Top Falls Church, VA Criminal Defense Lawyers Near You

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Falls Church Criminal Defense Information

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Lead Counsel Verified Attorneys In Falls Church

Lead Counsel independently verifies Criminal Defense attorneys in Falls Church by conferring with Virginia bar associations and conducting annual reviews to confirm that an attorney practices in their advertised practice areas and possesses a valid bar license for the appropriate jurisdictions.

Find a Falls Church Criminal Defense Attorney in your area

Are You Facing Criminal Charges?

If you are being investigated for or have been accused of a crime, now is the time to seek out the legal help you need. No matter the crime, a Falls Church criminal law attorney will be able to protect your legal rights.

Different Types of Criminal Charges

Criminal charges can range from minor infractions to misdemeanors and they can be as serious as felony or aggravated felony charges. No matter the charge, a person should be considered innocent until proven otherwise. Reading about criminal law and your rights can help you see the importance of a solid defense.

Each criminal charge carries with a potential punishment, which can include fines, probation and even jail time. The goal of a criminal defense lawyer will be to end up with the most favorable outcome possible for your particular situation.

What do criminal defense lawyers do?

A criminal defense lawyer will ensure that law enforcement respects your legal rights if they are investigating you or have arrested you. Your attorney will also conduct their own investigation to look for the best strategy to defend against your charges, including representing you at trial if necessary.

What makes a good criminal defense attorney?

A good criminal defense attorney knows the law and does not back down when police and prosecutors do not respect your rights or try to pressure you into taking a plea deal that is not in your best interest. You should also look for an attorney who has a long track record of success in cases like yours, including trial victories.

Should you accept a plea deal?

Police and prosecutors count on making defendants feel like they have no other option but to accept a plea deal, such as threatening to seek harsher punishment if you take your case to trial. You should only accept a plea deal after your attorney has taken a careful look at your case and the evidence for and against you. In some cases, a plea deal may be beneficial than taking your case to trial, but this is not a decision you should make on your own. It should be with someone who knows the law.

When should you ask for an attorney?

You should ask for an attorney as soon as you learn that you are under suspicion of committing a crime. If police are investigating you and “just want to ask you a couple of questions,” you should politely refuse and ask for a lawyer’s help. Also, if you are arrested, you should ask to contact a lawyer as soon as possible before answering any other questions. An attorney can speak to police and prosecutors on your behalf and make sure they respect your rights.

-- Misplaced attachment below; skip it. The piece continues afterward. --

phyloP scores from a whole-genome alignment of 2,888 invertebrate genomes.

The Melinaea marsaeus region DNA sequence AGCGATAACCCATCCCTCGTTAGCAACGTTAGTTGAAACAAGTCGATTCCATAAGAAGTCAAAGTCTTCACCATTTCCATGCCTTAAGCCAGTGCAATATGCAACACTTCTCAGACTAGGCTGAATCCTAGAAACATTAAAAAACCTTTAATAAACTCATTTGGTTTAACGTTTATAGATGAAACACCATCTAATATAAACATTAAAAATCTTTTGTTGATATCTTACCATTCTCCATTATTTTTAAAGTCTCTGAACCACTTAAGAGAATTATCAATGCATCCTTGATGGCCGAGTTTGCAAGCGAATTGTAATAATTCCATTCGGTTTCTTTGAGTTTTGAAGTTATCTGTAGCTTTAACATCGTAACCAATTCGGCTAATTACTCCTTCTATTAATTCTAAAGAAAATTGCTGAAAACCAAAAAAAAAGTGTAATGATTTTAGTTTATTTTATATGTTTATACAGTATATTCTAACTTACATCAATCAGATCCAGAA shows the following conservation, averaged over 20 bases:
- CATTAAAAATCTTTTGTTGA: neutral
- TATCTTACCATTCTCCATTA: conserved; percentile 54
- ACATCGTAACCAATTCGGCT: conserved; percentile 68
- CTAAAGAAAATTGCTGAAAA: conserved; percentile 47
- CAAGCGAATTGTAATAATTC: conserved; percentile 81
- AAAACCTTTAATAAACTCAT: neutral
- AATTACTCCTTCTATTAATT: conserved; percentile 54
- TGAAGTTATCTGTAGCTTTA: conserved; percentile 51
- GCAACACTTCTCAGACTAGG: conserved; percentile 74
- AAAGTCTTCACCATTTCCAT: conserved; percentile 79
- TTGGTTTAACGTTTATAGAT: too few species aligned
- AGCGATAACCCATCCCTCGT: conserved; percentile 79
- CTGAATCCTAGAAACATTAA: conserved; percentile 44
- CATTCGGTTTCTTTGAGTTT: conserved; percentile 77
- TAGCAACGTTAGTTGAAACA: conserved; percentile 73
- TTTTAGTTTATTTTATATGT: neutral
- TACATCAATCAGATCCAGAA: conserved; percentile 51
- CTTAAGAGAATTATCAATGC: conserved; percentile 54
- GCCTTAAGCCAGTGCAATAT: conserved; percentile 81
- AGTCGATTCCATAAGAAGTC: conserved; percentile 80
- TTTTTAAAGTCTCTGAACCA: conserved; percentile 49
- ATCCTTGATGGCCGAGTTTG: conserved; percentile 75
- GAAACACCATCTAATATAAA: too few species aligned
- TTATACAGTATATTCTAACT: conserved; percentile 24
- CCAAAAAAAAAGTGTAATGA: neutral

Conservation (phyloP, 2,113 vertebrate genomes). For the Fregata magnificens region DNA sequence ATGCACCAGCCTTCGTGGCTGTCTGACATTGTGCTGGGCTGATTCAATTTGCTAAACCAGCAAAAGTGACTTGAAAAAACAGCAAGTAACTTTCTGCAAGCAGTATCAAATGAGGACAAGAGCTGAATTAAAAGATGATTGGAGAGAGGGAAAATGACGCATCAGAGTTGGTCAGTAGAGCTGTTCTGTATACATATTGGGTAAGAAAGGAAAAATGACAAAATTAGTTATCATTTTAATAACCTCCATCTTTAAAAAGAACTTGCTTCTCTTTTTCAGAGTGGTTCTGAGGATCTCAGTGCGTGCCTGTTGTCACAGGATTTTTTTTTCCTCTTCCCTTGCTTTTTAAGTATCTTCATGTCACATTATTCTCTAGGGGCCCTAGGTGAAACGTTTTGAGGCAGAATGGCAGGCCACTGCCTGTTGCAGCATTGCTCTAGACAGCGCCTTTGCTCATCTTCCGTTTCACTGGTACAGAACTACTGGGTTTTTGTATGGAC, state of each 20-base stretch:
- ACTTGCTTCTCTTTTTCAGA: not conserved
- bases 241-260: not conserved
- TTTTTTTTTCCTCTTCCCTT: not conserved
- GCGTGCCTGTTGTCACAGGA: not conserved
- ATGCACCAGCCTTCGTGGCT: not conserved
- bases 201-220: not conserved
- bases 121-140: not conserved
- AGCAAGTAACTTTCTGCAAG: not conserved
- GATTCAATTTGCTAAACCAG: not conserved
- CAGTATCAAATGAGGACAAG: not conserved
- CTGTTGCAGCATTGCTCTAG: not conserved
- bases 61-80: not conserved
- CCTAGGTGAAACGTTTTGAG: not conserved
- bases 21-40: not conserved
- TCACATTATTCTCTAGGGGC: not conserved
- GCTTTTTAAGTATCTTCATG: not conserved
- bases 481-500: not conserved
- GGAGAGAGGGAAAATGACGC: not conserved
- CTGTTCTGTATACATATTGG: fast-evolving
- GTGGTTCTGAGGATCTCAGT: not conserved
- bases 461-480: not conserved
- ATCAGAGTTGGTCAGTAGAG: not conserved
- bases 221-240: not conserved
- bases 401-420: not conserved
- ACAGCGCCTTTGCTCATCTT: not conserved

What sort of issues can I seek legal help with?

Specialized legal help is available for most legal issues. Each case is unique; seeking legal help is a smart first step toward understanding your legal situation and seeking the best path toward resolution for your case. An experienced lawyer understands the local laws surrounding your case and what your best legal options might be. More importantly, there are certain situations and circumstances – such as being charged with a crime – where you should always seek experienced legal help.

Top Questions to Ask a Lawyer

  • What is the usual process to resolve my case? How long will it take to resolve this?
  • What are likely outcomes of a case like mine? What should I expect?

An experienced lawyer should be able to communicate a basic “road map” on how to proceed. The lawyer should be able to walk you through the anticipated process, key considerations, and potential pitfalls to avoid. Once you’ve laid out the facts of your situation to the lawyer, he/she should be able to frame expectations and likely scenarios to help you understand your legal issue.

Types of legal fees:

Bill by the hour: Many attorneys bill by the hour. How much an attorney bills you per hour will vary based on a number of factors. For instance, an attorney’s hourly fee may fluctuate based on whether that hour is spent representing you in court or doing research on your case. Attorneys in one practice area may bill you more than attorneys in a different practice area.

Contingent fee: Some lawyers will accept payment via contingent fee. In this arrangement, the lawyer receives a percentage of the total monetary recovery if you win your lawsuit. In sum, the lawyer only gets paid if you win. Contingent fee agreements are limited to specific practice areas in civil law.

Flat fee: For “routine” legal work where the attorney generally knows the amount of time and resources necessary to complete the task, he/she may be willing to bill you a flat fee for services performed.

Common legal terms explained

Pro se – This Latin term refers to representing yourself in court instead of hiring professional legal counsel. Pro se representation can occur in either criminal or civil cases.

Statute – Refers to a law created by a legislative body. For example, the laws enacted by Congress are statutes.

Subject matter jurisdiction – Requirement that a particular court have authority to hear the claim based on the specific type of issue brought to the court. For example, the U.S. Bankruptcy Court only has subject matter jurisdiction over bankruptcy filings, therefore it does not have the authority to render binding judgment over other types of cases, such as divorce.

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